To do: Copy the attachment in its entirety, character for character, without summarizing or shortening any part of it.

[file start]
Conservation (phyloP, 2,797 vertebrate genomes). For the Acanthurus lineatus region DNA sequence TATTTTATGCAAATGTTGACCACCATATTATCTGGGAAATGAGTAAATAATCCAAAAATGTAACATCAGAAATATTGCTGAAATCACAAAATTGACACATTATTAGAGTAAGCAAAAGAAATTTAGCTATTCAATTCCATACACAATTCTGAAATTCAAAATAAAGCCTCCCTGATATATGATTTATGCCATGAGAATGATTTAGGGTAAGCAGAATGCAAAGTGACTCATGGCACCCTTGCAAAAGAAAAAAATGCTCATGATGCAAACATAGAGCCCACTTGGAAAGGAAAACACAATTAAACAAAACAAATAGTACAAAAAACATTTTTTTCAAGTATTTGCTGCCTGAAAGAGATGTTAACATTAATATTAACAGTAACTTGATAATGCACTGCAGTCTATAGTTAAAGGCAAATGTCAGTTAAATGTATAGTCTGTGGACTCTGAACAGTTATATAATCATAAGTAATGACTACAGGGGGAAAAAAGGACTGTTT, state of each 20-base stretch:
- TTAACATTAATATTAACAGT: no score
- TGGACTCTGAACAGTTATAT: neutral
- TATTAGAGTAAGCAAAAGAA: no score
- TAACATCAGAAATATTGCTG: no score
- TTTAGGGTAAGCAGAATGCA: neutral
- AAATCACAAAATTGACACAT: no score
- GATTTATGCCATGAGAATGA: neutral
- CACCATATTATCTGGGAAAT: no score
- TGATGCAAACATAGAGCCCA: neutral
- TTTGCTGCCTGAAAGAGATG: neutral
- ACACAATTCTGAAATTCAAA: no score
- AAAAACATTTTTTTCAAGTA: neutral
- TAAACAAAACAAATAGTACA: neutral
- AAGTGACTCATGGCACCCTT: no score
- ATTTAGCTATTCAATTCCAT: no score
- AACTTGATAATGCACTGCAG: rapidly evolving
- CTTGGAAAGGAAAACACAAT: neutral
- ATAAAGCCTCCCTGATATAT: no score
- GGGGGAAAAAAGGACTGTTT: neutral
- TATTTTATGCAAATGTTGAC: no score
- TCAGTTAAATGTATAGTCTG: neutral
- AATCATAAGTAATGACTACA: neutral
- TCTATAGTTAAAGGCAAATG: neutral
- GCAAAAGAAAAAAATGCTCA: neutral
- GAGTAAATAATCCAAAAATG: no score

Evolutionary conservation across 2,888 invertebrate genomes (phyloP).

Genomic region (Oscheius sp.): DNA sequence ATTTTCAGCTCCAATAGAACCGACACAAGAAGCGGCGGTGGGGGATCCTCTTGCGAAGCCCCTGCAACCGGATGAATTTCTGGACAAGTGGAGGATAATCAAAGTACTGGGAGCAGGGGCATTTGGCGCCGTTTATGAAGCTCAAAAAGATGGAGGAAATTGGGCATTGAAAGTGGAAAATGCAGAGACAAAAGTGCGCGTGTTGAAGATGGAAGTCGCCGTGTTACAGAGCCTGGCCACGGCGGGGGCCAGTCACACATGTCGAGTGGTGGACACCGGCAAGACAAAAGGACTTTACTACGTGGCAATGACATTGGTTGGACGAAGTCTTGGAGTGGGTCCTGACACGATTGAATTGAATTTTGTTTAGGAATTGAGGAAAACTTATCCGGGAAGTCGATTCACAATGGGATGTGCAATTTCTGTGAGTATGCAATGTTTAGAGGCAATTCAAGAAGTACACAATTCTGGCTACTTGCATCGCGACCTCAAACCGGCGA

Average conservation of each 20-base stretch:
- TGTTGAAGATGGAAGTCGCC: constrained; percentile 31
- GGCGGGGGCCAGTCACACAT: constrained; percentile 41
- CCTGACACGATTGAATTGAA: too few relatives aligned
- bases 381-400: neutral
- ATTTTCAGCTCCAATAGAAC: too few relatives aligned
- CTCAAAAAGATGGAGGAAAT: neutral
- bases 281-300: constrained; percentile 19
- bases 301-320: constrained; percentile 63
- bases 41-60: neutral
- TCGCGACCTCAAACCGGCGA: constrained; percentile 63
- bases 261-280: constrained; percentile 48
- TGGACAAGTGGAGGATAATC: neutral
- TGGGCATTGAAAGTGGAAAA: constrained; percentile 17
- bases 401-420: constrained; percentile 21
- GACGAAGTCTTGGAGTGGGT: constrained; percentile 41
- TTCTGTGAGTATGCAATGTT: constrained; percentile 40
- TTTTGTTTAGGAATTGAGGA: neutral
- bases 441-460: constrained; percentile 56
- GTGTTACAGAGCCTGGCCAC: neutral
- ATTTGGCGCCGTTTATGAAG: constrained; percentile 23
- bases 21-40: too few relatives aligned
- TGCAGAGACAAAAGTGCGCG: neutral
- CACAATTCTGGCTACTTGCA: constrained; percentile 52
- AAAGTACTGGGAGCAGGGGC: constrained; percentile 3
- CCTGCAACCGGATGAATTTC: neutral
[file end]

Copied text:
Conservation (phyloP, 2,797 vertebrate genomes). For the Acanthurus lineatus region DNA sequence TATTTTATGCAAATGTTGACCACCATATTATCTGGGAAATGAGTAAATAATCCAAAAATGTAACATCAGAAATATTGCTGAAATCACAAAATTGACACATTATTAGAGTAAGCAAAAGAAATTTAGCTATTCAATTCCATACACAATTCTGAAATTCAAAATAAAGCCTCCCTGATATATGATTTATGCCATGAGAATGATTTAGGGTAAGCAGAATGCAAAGTGACTCATGGCACCCTTGCAAAAGAAAAAAATGCTCATGATGCAAACATAGAGCCCACTTGGAAAGGAAAACACAATTAAACAAAACAAATAGTACAAAAAACATTTTTTTCAAGTATTTGCTGCCTGAAAGAGATGTTAACATTAATATTAACAGTAACTTGATAATGCACTGCAGTCTATAGTTAAAGGCAAATGTCAGTTAAATGTATAGTCTGTGGACTCTGAACAGTTATATAATCATAAGTAATGACTACAGGGGGAAAAAAGGACTGTTT, state of each 20-base stretch:
- TTAACATTAATATTAACAGT: no score
- TGGACTCTGAACAGTTATAT: neutral
- TATTAGAGTAAGCAAAAGAA: no score
- TAACATCAGAAATATTGCTG: no score
- TTTAGGGTAAGCAGAATGCA: neutral
- AAATCACAAAATTGACACAT: no score
- GATTTATGCCATGAGAATGA: neutral
- CACCATATTATCTGGGAAAT: no score
- TGATGCAAACATAGAGCCCA: neutral
- TTTGCTGCCTGAAAGAGATG: neutral
- ACACAATTCTGAAATTCAAA: no score
- AAAAACATTTTTTTCAAGTA: neutral
- TAAACAAAACAAATAGTACA: neutral
- AAGTGACTCATGGCACCCTT: no score
- ATTTAGCTATTCAATTCCAT: no score
- AACTTGATAATGCACTGCAG: rapidly evolving
- CTTGGAAAGGAAAACACAAT: neutral
- ATAAAGCCTCCCTGATATAT: no score
- GGGGGAAAAAAGGACTGTTT: neutral
- TATTTTATGCAAATGTTGAC: no score
- TCAGTTAAATGTATAGTCTG: neutral
- AATCATAAGTAATGACTACA: neutral
- TCTATAGTTAAAGGCAAATG: neutral
- GCAAAAGAAAAAAATGCTCA: neutral
- GAGTAAATAATCCAAAAATG: no score

Evolutionary conservation across 2,888 invertebrate genomes (phyloP).

Genomic region (Oscheius sp.): DNA sequence ATTTTCAGCTCCAATAGAACCGACACAAGAAGCGGCGGTGGGGGATCCTCTTGCGAAGCCCCTGCAACCGGATGAATTTCTGGACAAGTGGAGGATAATCAAAGTACTGGGAGCAGGGGCATTTGGCGCCGTTTATGAAGCTCAAAAAGATGGAGGAAATTGGGCATTGAAAGTGGAAAATGCAGAGACAAAAGTGCGCGTGTTGAAGATGGAAGTCGCCGTGTTACAGAGCCTGGCCACGGCGGGGGCCAGTCACACATGTCGAGTGGTGGACACCGGCAAGACAAAAGGACTTTACTACGTGGCAATGACATTGGTTGGACGAAGTCTTGGAGTGGGTCCTGACACGATTGAATTGAATTTTGTTTAGGAATTGAGGAAAACTTATCCGGGAAGTCGATTCACAATGGGATGTGCAATTTCTGTGAGTATGCAATGTTTAGAGGCAATTCAAGAAGTACACAATTCTGGCTACTTGCATCGCGACCTCAAACCGGCGA

Average conservation of each 20-base stretch:
- TGTTGAAGATGGAAGTCGCC: constrained; percentile 31
- GGCGGGGGCCAGTCACACAT: constrained; percentile 41
- CCTGACACGATTGAATTGAA: too few relatives aligned
- bases 381-400: neutral
- ATTTTCAGCTCCAATAGAAC: too few relatives aligned
- CTCAAAAAGATGGAGGAAAT: neutral
- bases 281-300: constrained; percentile 19
- bases 301-320: constrained; percentile 63
- bases 41-60: neutral
- TCGCGACCTCAAACCGGCGA: constrained; percentile 63
- bases 261-280: constrained; percentile 48
- TGGACAAGTGGAGGATAATC: neutral
- TGGGCATTGAAAGTGGAAAA: constrained; percentile 17
- bases 401-420: constrained; percentile 21
- GACGAAGTCTTGGAGTGGGT: constrained; percentile 41
- TTCTGTGAGTATGCAATGTT: constrained; percentile 40
- TTTTGTTTAGGAATTGAGGA: neutral
- bases 441-460: constrained; percentile 56
- GTGTTACAGAGCCTGGCCAC: neutral
- ATTTGGCGCCGTTTATGAAG: constrained; percentile 23
- bases 21-40: too few relatives aligned
- TGCAGAGACAAAAGTGCGCG: neutral
- CACAATTCTGGCTACTTGCA: constrained; percentile 52
- AAAGTACTGGGAGCAGGGGC: constrained; percentile 3
- CCTGCAACCGGATGAATTTC: neutral